This research draws upon an ambition to better understand the formation of criminal organizing paired with a general theoretical interest in organization outside of organizations. It is important to note that the focus is not a conventional mapping of trends in ”organized crime” but rather to formulate a model that can explain degrees of organizing as an endogenous process in which the prime mover is previous criminal actions and criminal collaboration between criminals. The emergence of so-called street gangs is a case in point, and an extended aim of the project is to suggest crime prevention aimed at interrupting and disturbing such processes. The project takes a relational approach in which the core assumption is that the dynamics of criminal activity and criminal organizing arise from the interconnection of criminals. This assumption is at odds with some classic theories claiming that the roots of criminality is the lack of social control, but in line with other theories where criminal behaviour arise from social learning.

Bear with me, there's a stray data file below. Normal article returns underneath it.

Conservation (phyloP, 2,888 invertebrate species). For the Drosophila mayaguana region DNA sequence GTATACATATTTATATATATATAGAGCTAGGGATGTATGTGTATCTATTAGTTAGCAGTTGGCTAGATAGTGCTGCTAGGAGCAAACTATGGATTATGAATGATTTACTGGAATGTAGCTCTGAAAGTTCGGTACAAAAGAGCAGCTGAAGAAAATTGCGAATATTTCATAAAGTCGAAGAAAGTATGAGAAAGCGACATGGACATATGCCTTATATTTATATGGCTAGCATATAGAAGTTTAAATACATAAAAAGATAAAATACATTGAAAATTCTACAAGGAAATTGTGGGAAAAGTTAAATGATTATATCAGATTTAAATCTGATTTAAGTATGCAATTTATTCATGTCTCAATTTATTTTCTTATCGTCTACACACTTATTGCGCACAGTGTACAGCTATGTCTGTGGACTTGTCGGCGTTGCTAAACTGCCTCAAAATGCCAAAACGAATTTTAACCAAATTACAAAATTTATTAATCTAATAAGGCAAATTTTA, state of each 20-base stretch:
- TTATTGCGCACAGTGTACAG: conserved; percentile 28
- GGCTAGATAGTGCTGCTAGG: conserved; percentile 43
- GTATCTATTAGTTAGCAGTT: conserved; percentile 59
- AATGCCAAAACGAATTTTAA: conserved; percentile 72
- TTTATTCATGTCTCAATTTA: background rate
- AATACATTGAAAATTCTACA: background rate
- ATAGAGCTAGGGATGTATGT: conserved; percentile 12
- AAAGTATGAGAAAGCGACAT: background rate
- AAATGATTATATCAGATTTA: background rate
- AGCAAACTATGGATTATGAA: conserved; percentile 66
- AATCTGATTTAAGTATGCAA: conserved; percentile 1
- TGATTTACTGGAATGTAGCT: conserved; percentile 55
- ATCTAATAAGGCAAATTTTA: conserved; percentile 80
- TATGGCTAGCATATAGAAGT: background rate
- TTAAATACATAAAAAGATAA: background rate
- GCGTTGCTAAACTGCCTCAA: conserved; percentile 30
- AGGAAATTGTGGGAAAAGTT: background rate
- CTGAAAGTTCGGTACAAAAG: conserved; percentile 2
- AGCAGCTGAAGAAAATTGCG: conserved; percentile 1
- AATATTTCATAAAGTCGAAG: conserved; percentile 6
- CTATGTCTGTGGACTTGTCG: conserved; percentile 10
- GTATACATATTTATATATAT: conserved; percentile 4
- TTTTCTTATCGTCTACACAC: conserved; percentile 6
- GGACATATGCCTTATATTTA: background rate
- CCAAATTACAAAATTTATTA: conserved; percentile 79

The project gains theoretical leverage from criminology and organizational theory as well as the growing fields of complex systems and network science, which provide insights both into the abstract principles of organizing dynamics and how to measure social organizing.